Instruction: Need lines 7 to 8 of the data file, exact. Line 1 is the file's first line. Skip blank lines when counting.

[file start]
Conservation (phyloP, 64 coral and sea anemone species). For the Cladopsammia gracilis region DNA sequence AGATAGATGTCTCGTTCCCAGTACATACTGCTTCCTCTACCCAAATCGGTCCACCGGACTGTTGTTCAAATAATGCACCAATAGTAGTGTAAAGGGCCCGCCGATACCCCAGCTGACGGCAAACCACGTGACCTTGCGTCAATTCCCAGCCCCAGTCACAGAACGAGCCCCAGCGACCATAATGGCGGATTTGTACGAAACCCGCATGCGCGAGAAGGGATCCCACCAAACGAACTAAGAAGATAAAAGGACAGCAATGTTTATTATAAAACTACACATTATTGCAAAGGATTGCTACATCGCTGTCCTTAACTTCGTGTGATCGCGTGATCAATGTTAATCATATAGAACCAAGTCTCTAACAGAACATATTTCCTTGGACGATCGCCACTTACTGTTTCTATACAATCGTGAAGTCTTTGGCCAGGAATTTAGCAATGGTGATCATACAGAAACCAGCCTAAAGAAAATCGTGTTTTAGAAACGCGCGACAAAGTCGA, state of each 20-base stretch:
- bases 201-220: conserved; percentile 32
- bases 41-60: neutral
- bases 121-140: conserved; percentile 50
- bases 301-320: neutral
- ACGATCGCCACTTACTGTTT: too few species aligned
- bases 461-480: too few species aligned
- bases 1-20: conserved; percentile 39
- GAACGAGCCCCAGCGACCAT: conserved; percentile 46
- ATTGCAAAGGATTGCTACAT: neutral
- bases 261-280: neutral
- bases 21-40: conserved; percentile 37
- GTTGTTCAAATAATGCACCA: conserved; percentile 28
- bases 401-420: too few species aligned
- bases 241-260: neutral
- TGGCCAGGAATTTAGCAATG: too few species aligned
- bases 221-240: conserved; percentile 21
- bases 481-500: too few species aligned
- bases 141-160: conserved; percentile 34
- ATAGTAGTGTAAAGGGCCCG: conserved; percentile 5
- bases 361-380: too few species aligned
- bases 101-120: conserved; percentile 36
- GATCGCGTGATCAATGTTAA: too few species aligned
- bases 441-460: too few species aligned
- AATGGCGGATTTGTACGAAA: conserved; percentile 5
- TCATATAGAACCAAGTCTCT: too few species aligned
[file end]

- bases 461-480: too few species aligned
- bases 1-20: conserved; percentile 39